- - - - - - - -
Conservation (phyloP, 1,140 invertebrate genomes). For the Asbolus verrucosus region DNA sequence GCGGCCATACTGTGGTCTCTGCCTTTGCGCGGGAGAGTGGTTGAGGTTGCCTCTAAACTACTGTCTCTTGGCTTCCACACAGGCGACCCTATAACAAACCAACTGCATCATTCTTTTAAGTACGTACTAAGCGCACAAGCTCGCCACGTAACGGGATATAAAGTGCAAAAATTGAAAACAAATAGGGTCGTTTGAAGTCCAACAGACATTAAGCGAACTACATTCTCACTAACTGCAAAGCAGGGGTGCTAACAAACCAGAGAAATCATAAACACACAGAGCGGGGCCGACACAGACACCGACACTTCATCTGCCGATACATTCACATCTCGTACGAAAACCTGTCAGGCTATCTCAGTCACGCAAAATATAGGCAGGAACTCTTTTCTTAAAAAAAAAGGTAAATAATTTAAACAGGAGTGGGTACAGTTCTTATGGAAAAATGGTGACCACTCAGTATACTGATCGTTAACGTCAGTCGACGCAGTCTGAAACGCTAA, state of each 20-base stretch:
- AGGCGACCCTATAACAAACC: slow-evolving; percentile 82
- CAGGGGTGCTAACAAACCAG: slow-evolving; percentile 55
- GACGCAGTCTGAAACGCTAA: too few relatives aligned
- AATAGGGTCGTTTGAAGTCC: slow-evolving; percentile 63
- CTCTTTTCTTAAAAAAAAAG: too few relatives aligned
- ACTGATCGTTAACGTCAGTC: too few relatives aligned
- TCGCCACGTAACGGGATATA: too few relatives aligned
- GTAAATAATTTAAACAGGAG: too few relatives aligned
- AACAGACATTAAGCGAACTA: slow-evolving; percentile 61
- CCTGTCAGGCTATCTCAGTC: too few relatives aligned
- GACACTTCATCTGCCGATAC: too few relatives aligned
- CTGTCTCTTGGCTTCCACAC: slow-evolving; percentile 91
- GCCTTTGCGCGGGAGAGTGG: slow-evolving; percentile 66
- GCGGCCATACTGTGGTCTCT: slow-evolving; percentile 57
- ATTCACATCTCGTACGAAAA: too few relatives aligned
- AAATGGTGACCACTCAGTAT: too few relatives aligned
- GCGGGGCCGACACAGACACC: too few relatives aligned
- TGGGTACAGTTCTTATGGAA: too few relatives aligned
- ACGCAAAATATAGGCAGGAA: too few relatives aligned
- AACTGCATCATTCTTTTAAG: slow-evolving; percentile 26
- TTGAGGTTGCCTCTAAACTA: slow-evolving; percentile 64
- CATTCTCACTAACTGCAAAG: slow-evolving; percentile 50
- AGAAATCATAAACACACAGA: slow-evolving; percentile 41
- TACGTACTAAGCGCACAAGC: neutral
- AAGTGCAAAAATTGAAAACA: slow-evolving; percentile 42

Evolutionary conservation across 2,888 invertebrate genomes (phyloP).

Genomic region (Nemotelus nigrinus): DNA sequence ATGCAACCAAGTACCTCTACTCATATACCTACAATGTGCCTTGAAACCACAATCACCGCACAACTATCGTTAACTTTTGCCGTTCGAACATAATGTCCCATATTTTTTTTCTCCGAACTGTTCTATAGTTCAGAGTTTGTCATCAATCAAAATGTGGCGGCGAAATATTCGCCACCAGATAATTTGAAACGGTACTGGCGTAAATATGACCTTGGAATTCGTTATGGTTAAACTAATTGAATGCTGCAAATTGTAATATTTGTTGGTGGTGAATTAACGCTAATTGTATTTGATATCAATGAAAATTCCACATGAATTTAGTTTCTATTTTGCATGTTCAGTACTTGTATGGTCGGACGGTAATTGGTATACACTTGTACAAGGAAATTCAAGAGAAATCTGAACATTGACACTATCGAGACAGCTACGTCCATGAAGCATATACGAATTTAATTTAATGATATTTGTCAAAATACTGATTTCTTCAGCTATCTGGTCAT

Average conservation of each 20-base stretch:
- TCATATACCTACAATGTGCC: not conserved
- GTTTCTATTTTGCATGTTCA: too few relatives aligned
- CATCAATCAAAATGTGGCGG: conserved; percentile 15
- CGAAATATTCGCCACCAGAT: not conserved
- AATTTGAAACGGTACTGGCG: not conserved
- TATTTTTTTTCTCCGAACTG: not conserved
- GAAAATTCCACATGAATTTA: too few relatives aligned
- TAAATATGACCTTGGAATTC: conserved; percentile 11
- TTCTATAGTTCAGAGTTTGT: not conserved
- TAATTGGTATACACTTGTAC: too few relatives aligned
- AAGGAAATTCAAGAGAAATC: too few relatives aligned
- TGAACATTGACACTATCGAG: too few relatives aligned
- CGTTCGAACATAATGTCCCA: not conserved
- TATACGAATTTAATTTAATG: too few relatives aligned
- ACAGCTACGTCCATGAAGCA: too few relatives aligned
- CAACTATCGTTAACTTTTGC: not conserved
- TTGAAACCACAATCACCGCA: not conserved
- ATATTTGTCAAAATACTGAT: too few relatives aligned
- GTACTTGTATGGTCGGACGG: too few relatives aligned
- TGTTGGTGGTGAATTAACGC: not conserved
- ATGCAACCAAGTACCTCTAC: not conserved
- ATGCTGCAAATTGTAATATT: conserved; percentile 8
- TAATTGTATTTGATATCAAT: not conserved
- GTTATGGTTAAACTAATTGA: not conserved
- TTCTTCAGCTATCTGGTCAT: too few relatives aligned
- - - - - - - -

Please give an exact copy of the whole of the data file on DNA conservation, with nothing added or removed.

Conservation (phyloP, 1,140 invertebrate genomes). For the Asbolus verrucosus region DNA sequence GCGGCCATACTGTGGTCTCTGCCTTTGCGCGGGAGAGTGGTTGAGGTTGCCTCTAAACTACTGTCTCTTGGCTTCCACACAGGCGACCCTATAACAAACCAACTGCATCATTCTTTTAAGTACGTACTAAGCGCACAAGCTCGCCACGTAACGGGATATAAAGTGCAAAAATTGAAAACAAATAGGGTCGTTTGAAGTCCAACAGACATTAAGCGAACTACATTCTCACTAACTGCAAAGCAGGGGTGCTAACAAACCAGAGAAATCATAAACACACAGAGCGGGGCCGACACAGACACCGACACTTCATCTGCCGATACATTCACATCTCGTACGAAAACCTGTCAGGCTATCTCAGTCACGCAAAATATAGGCAGGAACTCTTTTCTTAAAAAAAAAGGTAAATAATTTAAACAGGAGTGGGTACAGTTCTTATGGAAAAATGGTGACCACTCAGTATACTGATCGTTAACGTCAGTCGACGCAGTCTGAAACGCTAA, state of each 20-base stretch:
- AGGCGACCCTATAACAAACC: slow-evolving; percentile 82
- CAGGGGTGCTAACAAACCAG: slow-evolving; percentile 55
- GACGCAGTCTGAAACGCTAA: too few relatives aligned
- AATAGGGTCGTTTGAAGTCC: slow-evolving; percentile 63
- CTCTTTTCTTAAAAAAAAAG: too few relatives aligned
- ACTGATCGTTAACGTCAGTC: too few relatives aligned
- TCGCCACGTAACGGGATATA: too few relatives aligned
- GTAAATAATTTAAACAGGAG: too few relatives aligned
- AACAGACATTAAGCGAACTA: slow-evolving; percentile 61
- CCTGTCAGGCTATCTCAGTC: too few relatives aligned
- GACACTTCATCTGCCGATAC: too few relatives aligned
- CTGTCTCTTGGCTTCCACAC: slow-evolving; percentile 91
- GCCTTTGCGCGGGAGAGTGG: slow-evolving; percentile 66
- GCGGCCATACTGTGGTCTCT: slow-evolving; percentile 57
- ATTCACATCTCGTACGAAAA: too few relatives aligned
- AAATGGTGACCACTCAGTAT: too few relatives aligned
- GCGGGGCCGACACAGACACC: too few relatives aligned
- TGGGTACAGTTCTTATGGAA: too few relatives aligned
- ACGCAAAATATAGGCAGGAA: too few relatives aligned
- AACTGCATCATTCTTTTAAG: slow-evolving; percentile 26
- TTGAGGTTGCCTCTAAACTA: slow-evolving; percentile 64
- CATTCTCACTAACTGCAAAG: slow-evolving; percentile 50
- AGAAATCATAAACACACAGA: slow-evolving; percentile 41
- TACGTACTAAGCGCACAAGC: neutral
- AAGTGCAAAAATTGAAAACA: slow-evolving; percentile 42

Evolutionary conservation across 2,888 invertebrate genomes (phyloP).

Genomic region (Nemotelus nigrinus): DNA sequence ATGCAACCAAGTACCTCTACTCATATACCTACAATGTGCCTTGAAACCACAATCACCGCACAACTATCGTTAACTTTTGCCGTTCGAACATAATGTCCCATATTTTTTTTCTCCGAACTGTTCTATAGTTCAGAGTTTGTCATCAATCAAAATGTGGCGGCGAAATATTCGCCACCAGATAATTTGAAACGGTACTGGCGTAAATATGACCTTGGAATTCGTTATGGTTAAACTAATTGAATGCTGCAAATTGTAATATTTGTTGGTGGTGAATTAACGCTAATTGTATTTGATATCAATGAAAATTCCACATGAATTTAGTTTCTATTTTGCATGTTCAGTACTTGTATGGTCGGACGGTAATTGGTATACACTTGTACAAGGAAATTCAAGAGAAATCTGAACATTGACACTATCGAGACAGCTACGTCCATGAAGCATATACGAATTTAATTTAATGATATTTGTCAAAATACTGATTTCTTCAGCTATCTGGTCAT

Average conservation of each 20-base stretch:
- TCATATACCTACAATGTGCC: not conserved
- GTTTCTATTTTGCATGTTCA: too few relatives aligned
- CATCAATCAAAATGTGGCGG: conserved; percentile 15
- CGAAATATTCGCCACCAGAT: not conserved
- AATTTGAAACGGTACTGGCG: not conserved
- TATTTTTTTTCTCCGAACTG: not conserved
- GAAAATTCCACATGAATTTA: too few relatives aligned
- TAAATATGACCTTGGAATTC: conserved; percentile 11
- TTCTATAGTTCAGAGTTTGT: not conserved
- TAATTGGTATACACTTGTAC: too few relatives aligned
- AAGGAAATTCAAGAGAAATC: too few relatives aligned
- TGAACATTGACACTATCGAG: too few relatives aligned
- CGTTCGAACATAATGTCCCA: not conserved
- TATACGAATTTAATTTAATG: too few relatives aligned
- ACAGCTACGTCCATGAAGCA: too few relatives aligned
- CAACTATCGTTAACTTTTGC: not conserved
- TTGAAACCACAATCACCGCA: not conserved
- ATATTTGTCAAAATACTGAT: too few relatives aligned
- GTACTTGTATGGTCGGACGG: too few relatives aligned
- TGTTGGTGGTGAATTAACGC: not conserved
- ATGCAACCAAGTACCTCTAC: not conserved
- ATGCTGCAAATTGTAATATT: conserved; percentile 8
- TAATTGTATTTGATATCAAT: not conserved
- GTTATGGTTAAACTAATTGA: not conserved
- TTCTTCAGCTATCTGGTCAT: too few relatives aligned